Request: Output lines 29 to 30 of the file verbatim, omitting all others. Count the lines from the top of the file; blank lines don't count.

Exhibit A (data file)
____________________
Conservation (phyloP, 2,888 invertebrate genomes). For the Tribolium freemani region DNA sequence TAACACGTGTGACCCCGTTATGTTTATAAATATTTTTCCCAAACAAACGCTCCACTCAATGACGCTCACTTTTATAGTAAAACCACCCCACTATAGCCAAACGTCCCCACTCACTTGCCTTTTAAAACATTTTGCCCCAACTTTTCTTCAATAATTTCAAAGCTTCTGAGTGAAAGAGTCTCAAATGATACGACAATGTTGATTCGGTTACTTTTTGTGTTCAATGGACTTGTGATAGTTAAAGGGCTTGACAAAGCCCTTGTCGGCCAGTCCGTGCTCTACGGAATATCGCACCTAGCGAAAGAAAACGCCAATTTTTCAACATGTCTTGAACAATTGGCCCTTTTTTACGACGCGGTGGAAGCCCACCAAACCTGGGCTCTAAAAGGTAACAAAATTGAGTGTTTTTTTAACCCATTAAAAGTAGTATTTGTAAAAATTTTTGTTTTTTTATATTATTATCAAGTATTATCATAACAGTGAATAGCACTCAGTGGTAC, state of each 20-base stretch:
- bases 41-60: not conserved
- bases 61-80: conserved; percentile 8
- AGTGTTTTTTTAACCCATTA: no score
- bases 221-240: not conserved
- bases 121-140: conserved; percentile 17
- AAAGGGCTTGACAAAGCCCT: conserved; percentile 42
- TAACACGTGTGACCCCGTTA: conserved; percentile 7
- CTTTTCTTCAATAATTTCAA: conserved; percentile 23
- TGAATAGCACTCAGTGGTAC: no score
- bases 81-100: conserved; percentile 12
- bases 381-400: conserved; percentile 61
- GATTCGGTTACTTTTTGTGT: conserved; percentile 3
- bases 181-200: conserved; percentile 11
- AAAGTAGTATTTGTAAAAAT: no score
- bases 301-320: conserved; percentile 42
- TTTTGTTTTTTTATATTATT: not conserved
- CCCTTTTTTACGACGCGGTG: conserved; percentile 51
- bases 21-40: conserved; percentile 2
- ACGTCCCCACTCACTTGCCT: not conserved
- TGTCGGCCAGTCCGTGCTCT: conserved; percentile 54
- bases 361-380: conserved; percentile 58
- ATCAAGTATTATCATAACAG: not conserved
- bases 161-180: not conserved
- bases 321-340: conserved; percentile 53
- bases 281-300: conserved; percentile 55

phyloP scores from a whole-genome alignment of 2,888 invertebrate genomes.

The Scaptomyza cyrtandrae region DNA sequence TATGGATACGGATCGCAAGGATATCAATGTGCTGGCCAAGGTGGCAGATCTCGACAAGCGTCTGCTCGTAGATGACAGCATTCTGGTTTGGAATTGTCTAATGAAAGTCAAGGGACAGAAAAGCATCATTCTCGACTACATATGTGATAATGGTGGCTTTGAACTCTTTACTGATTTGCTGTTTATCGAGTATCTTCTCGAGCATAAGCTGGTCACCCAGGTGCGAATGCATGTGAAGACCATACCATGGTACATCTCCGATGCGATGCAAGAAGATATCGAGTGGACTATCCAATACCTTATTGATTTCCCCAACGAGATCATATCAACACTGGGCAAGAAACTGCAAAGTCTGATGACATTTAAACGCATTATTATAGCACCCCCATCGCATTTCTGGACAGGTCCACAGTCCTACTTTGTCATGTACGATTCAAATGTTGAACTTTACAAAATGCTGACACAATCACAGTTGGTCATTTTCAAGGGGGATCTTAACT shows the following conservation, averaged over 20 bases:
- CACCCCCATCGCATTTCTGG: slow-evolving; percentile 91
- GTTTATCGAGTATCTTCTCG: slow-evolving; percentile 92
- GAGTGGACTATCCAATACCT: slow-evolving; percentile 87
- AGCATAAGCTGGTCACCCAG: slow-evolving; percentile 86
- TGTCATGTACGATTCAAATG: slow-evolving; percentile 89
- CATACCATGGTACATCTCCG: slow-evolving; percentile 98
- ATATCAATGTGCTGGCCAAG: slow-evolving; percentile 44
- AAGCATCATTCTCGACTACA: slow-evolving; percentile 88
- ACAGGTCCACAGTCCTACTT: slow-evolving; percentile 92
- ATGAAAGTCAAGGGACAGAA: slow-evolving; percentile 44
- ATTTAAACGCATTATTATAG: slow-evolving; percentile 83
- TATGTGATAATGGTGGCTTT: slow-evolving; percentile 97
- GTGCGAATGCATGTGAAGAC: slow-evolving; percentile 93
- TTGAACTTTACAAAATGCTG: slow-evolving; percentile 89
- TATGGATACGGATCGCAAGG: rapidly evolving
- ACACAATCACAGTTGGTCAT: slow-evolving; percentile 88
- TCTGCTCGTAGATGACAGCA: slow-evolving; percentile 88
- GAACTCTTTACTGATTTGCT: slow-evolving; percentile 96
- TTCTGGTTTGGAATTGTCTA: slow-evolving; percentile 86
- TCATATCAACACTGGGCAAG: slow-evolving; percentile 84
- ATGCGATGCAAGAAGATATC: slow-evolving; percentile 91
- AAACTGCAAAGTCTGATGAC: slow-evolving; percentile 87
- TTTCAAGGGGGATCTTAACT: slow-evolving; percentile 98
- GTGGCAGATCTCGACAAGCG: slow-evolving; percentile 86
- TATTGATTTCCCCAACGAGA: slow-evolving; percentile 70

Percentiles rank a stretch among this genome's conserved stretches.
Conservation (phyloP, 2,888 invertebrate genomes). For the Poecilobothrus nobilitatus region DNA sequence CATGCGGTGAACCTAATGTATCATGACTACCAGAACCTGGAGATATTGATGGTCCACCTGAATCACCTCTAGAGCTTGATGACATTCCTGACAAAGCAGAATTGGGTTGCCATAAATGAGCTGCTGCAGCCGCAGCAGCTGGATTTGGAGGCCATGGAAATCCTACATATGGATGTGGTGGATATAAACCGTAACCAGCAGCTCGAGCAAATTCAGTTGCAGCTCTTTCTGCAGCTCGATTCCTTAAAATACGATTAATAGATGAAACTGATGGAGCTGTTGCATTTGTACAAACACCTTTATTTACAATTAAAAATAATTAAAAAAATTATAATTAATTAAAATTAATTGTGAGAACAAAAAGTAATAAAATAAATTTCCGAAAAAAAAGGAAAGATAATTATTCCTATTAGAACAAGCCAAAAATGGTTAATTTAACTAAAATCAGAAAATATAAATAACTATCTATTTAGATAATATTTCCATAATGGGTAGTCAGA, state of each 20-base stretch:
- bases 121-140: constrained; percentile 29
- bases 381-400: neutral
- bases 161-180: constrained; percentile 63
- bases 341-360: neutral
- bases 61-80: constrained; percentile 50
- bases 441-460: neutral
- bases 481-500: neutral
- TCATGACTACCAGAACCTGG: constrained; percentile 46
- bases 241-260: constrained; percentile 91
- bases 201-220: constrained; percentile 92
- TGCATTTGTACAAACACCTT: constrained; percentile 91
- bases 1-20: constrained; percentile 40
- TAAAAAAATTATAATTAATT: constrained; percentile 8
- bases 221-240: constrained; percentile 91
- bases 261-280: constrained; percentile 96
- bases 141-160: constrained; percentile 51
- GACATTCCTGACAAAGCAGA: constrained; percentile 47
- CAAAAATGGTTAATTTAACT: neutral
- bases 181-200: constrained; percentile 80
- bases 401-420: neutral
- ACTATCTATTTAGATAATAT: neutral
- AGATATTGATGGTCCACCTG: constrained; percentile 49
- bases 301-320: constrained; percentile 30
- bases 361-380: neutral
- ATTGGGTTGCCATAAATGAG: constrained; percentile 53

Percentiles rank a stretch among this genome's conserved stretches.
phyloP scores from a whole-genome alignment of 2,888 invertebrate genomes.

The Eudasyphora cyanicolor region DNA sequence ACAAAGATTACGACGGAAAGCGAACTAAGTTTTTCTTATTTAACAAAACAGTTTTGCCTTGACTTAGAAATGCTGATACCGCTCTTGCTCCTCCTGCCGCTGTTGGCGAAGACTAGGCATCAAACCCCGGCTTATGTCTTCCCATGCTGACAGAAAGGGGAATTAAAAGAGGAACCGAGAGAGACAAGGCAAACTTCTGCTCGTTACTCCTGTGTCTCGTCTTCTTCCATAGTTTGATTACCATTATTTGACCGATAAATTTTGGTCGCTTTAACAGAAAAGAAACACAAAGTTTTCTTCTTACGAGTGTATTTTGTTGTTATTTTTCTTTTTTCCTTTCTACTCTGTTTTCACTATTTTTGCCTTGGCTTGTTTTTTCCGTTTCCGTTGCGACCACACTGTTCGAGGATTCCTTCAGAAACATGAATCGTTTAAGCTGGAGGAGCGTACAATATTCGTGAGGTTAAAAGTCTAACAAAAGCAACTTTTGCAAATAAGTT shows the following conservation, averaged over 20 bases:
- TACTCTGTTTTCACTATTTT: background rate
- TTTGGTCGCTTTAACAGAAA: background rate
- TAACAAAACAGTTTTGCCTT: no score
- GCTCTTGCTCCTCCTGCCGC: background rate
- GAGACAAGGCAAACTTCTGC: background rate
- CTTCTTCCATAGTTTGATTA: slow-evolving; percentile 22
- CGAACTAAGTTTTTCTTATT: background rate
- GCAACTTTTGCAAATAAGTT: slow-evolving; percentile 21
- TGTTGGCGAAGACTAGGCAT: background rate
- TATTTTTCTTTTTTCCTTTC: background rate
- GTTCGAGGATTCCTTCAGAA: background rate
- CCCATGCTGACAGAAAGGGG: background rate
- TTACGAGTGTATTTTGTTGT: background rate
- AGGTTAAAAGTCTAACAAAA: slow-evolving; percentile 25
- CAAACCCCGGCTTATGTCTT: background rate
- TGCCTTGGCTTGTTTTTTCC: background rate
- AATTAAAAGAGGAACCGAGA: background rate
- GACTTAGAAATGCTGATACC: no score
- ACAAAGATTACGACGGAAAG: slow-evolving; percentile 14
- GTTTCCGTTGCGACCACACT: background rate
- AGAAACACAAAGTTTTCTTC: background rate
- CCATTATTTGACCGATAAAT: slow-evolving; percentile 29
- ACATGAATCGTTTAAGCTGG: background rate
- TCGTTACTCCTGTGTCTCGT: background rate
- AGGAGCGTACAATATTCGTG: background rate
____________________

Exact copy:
- CACCCCCATCGCATTTCTGG: slow-evolving; percentile 91
- GTTTATCGAGTATCTTCTCG: slow-evolving; percentile 92